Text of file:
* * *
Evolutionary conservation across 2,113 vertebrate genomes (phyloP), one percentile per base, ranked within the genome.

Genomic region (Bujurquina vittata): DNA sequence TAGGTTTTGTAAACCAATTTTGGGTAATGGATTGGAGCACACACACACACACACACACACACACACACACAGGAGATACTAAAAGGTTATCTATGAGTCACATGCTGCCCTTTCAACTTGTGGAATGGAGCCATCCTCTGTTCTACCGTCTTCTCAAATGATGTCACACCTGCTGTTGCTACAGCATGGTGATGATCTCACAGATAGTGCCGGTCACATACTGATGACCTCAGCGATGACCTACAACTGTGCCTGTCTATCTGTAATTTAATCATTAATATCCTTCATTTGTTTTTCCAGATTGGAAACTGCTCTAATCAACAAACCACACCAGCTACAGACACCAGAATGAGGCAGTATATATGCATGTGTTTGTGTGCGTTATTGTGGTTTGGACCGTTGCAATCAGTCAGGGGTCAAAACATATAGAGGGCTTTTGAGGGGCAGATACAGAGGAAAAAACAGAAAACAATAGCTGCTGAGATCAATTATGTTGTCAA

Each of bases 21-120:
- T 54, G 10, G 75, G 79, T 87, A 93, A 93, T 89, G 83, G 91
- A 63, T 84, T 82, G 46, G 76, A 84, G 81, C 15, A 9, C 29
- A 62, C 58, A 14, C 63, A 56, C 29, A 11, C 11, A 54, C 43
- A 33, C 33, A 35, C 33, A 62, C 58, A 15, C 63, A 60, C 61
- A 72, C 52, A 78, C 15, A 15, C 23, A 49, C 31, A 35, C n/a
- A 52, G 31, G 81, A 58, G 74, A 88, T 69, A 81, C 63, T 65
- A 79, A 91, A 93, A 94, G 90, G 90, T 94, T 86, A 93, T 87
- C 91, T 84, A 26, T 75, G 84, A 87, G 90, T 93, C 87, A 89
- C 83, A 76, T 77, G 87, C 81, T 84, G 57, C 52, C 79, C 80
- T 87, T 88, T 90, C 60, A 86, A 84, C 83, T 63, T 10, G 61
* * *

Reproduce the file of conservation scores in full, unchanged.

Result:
Evolutionary conservation across 2,113 vertebrate genomes (phyloP), one percentile per base, ranked within the genome.

Genomic region (Bujurquina vittata): DNA sequence TAGGTTTTGTAAACCAATTTTGGGTAATGGATTGGAGCACACACACACACACACACACACACACACACACAGGAGATACTAAAAGGTTATCTATGAGTCACATGCTGCCCTTTCAACTTGTGGAATGGAGCCATCCTCTGTTCTACCGTCTTCTCAAATGATGTCACACCTGCTGTTGCTACAGCATGGTGATGATCTCACAGATAGTGCCGGTCACATACTGATGACCTCAGCGATGACCTACAACTGTGCCTGTCTATCTGTAATTTAATCATTAATATCCTTCATTTGTTTTTCCAGATTGGAAACTGCTCTAATCAACAAACCACACCAGCTACAGACACCAGAATGAGGCAGTATATATGCATGTGTTTGTGTGCGTTATTGTGGTTTGGACCGTTGCAATCAGTCAGGGGTCAAAACATATAGAGGGCTTTTGAGGGGCAGATACAGAGGAAAAAACAGAAAACAATAGCTGCTGAGATCAATTATGTTGTCAA

Each of bases 21-120:
- T 54, G 10, G 75, G 79, T 87, A 93, A 93, T 89, G 83, G 91
- A 63, T 84, T 82, G 46, G 76, A 84, G 81, C 15, A 9, C 29
- A 62, C 58, A 14, C 63, A 56, C 29, A 11, C 11, A 54, C 43
- A 33, C 33, A 35, C 33, A 62, C 58, A 15, C 63, A 60, C 61
- A 72, C 52, A 78, C 15, A 15, C 23, A 49, C 31, A 35, C n/a
- A 52, G 31, G 81, A 58, G 74, A 88, T 69, A 81, C 63, T 65
- A 79, A 91, A 93, A 94, G 90, G 90, T 94, T 86, A 93, T 87
- C 91, T 84, A 26, T 75, G 84, A 87, G 90, T 93, C 87, A 89
- C 83, A 76, T 77, G 87, C 81, T 84, G 57, C 52, C 79, C 80
- T 87, T 88, T 90, C 60, A 86, A 84, C 83, T 63, T 10, G 61